Going Fourth

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Beethoven: Symphony No.4 & “Grosse Fuge”

Academy of St. Martin-in-the-Field / Neville Marriner

Philips 9500 033

Beethoven’s 4th Symphony, coming on the heels of the heroic 3rd and before the insanely popular and dramatic 5th, has always been overshadowed. Similar to the 8th Symphony with its overly classical appearance, the 4th sounds a bit like Beethoven getting back to his roots before dynamiting and revamping the whole of classical music with his subsequent symphonies, quartets and sonatas.

The 4th is notable, too, for having one of Beethoven’s longest intros–32 bars, with a flute sustaining B-flat. In comparison to the monumental symphonies to come, the symphony is small-scale. The mood throughout is conspicuously upbeat, sounding like a late, previously lost work by Haydn than as an example of early Romanticism.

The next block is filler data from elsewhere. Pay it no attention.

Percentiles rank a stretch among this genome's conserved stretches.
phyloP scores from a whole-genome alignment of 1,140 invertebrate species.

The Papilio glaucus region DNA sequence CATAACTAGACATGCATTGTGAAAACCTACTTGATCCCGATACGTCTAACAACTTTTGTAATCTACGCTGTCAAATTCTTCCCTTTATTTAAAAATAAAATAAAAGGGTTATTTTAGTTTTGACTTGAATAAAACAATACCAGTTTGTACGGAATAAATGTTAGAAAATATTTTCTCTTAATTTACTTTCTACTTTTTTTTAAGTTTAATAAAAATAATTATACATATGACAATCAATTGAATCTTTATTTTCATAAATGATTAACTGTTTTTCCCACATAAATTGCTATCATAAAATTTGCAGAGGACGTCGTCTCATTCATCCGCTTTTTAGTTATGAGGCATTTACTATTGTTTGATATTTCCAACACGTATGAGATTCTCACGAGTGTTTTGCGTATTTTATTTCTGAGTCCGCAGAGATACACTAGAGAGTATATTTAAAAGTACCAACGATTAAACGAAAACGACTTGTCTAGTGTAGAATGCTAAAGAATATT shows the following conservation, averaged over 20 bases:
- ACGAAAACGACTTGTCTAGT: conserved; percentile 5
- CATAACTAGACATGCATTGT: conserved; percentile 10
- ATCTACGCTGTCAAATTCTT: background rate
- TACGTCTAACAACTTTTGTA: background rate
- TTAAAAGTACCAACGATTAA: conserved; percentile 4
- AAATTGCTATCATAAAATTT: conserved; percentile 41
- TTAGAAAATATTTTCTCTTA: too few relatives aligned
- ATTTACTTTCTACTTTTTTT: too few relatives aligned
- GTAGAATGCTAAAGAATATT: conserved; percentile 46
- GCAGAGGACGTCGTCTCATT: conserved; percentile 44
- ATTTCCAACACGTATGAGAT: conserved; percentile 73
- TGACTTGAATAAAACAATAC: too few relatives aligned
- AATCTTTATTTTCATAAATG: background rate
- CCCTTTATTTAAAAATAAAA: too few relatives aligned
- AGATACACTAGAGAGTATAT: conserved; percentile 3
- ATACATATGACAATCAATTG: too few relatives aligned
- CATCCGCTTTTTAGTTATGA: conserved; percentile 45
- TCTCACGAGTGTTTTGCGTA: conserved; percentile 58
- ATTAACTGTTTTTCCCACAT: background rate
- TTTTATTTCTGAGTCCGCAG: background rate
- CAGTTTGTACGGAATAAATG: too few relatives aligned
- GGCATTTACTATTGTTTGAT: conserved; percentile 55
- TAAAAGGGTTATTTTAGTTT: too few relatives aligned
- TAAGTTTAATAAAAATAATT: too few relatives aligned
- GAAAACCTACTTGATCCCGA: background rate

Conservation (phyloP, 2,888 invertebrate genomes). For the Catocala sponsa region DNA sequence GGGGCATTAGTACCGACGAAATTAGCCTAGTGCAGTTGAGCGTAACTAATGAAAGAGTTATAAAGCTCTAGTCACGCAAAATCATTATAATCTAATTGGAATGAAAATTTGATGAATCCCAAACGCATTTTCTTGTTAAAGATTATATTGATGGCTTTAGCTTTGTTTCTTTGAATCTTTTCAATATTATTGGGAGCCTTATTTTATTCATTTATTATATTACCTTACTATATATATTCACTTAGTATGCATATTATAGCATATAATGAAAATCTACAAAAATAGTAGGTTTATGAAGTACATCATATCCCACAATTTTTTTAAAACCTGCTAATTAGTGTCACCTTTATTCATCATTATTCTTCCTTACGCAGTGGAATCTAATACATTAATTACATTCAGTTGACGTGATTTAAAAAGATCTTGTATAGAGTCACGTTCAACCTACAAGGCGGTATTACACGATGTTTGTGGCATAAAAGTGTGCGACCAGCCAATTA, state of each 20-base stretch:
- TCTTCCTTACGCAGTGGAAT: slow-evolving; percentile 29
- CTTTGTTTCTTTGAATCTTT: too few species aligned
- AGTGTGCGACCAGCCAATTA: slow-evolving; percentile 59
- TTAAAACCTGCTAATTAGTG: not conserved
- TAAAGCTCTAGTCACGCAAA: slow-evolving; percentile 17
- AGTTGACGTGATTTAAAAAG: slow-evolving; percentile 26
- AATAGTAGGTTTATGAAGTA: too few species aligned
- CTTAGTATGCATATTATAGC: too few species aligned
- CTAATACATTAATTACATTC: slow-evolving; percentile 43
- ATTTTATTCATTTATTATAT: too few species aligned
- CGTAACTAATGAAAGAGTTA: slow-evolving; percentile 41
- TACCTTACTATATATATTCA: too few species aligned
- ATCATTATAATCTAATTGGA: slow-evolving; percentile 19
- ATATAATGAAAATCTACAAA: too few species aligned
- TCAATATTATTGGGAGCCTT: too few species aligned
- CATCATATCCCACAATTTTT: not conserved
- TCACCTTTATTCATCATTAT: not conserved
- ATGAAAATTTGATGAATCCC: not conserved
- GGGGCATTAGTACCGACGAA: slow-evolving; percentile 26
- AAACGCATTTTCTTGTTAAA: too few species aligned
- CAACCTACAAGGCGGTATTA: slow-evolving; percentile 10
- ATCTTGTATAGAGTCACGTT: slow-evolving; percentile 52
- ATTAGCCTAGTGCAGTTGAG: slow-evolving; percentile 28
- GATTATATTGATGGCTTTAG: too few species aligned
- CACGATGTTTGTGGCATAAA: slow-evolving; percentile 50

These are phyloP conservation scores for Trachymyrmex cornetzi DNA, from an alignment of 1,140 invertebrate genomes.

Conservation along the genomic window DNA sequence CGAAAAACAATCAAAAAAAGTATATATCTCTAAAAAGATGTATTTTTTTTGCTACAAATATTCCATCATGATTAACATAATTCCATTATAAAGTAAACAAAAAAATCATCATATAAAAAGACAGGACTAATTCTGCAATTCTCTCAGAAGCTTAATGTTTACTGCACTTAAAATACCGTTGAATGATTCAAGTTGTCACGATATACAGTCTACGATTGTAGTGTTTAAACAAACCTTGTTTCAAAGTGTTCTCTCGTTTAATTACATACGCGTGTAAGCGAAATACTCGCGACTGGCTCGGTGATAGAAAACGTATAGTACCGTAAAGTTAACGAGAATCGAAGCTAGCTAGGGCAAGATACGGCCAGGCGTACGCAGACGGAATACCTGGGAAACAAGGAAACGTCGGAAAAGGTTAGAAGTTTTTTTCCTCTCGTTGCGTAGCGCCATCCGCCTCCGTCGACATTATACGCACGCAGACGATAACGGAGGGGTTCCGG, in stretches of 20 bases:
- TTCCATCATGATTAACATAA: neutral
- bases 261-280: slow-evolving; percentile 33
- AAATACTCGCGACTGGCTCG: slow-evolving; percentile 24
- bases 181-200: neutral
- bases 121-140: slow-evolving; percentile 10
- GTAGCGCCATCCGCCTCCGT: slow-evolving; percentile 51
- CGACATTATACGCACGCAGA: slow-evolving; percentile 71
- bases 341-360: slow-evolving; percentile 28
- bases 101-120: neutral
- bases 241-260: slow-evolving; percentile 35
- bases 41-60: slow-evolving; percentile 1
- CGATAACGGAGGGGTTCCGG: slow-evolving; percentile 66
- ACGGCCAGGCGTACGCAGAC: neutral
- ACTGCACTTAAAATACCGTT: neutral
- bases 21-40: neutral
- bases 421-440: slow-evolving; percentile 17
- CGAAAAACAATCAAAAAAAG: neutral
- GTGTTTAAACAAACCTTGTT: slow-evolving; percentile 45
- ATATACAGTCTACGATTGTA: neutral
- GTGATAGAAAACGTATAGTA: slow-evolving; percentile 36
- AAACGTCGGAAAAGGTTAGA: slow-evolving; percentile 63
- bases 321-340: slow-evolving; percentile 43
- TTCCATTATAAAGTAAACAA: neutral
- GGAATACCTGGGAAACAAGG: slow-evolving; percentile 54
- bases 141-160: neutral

It premiered alongside the Piano Concerto No. 4 in 1807. Since then it has gained the distinction of being the least performed of all Beethoven’s symphonies, although today it’s starting to be performed on its own merits and not for the sake of a box set for completists. Neville Marriner and his period instrumentalists in the Academy of St.-Martin-in-the-Field give a spirited and impeccable rendition.

Much of the B-side of this release is taken up with an uncredited arrangement of the contrapuntally ferocious “Grosse Fuge” (Furtwangler and Klemperer did separate orchestral transcriptions, while Liszt put out a version for 4-hands piano before them). Pairing it with the 4th is a strange choice, yet it serves somehow as an appropriate counter-example to Beethoven’s very Classical symphony.

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